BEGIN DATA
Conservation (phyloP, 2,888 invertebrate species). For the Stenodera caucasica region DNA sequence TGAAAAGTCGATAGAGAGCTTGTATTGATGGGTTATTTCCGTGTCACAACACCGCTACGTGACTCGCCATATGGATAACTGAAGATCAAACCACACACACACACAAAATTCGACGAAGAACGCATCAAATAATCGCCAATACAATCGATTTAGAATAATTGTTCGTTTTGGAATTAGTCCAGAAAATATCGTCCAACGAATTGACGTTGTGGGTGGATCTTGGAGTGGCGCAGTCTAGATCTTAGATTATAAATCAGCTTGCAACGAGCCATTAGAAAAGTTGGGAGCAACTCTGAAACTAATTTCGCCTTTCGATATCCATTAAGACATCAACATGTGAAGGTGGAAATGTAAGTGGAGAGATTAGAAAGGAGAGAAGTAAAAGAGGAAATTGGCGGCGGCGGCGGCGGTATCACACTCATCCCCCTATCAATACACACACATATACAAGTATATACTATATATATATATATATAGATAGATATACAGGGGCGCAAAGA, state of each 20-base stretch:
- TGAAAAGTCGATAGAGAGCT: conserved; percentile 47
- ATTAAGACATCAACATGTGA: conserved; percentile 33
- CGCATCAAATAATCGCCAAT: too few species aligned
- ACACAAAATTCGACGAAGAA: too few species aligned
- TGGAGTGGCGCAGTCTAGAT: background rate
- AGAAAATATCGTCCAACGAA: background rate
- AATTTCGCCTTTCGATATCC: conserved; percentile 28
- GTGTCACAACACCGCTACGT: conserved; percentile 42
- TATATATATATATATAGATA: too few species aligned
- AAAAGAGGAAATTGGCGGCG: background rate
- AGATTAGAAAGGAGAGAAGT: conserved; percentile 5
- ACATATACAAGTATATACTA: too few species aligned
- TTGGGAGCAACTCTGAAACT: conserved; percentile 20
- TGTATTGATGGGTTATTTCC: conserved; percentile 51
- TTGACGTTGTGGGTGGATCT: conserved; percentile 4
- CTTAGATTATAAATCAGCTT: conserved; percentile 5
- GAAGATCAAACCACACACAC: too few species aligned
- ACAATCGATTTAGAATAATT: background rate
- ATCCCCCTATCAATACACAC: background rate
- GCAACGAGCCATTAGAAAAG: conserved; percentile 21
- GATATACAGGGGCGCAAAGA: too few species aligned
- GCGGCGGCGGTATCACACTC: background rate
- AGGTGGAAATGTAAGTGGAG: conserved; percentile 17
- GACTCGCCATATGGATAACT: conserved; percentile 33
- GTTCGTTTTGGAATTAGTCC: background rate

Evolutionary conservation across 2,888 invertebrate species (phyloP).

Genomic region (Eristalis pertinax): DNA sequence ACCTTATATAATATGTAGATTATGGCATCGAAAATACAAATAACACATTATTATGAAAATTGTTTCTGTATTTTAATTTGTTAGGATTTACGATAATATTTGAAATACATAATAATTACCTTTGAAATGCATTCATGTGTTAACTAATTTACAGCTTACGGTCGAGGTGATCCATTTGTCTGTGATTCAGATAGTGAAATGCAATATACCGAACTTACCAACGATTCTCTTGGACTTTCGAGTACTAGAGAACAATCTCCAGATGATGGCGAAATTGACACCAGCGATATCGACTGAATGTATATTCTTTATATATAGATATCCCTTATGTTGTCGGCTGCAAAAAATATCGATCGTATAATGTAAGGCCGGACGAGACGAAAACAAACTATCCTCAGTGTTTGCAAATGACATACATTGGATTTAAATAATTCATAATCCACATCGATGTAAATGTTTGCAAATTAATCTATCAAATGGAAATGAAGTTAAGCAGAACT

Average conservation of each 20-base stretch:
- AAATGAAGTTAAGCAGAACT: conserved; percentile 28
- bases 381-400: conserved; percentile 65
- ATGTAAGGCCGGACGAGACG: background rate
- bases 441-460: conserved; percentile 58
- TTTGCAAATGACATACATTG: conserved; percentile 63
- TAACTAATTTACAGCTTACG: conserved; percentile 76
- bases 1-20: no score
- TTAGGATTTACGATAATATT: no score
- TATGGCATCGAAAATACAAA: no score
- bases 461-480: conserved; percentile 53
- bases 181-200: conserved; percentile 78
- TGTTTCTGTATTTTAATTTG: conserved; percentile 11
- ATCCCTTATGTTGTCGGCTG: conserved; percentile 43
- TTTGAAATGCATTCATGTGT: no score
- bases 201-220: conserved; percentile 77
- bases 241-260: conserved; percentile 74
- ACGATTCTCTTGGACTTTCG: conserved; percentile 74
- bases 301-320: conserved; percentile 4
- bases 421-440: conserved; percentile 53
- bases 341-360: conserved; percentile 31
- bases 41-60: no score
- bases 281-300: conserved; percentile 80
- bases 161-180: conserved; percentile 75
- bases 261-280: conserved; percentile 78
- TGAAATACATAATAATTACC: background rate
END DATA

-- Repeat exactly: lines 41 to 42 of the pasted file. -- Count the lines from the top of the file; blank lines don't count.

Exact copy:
- TGTTTCTGTATTTTAATTTG: conserved; percentile 11
- ATCCCTTATGTTGTCGGCTG: conserved; percentile 43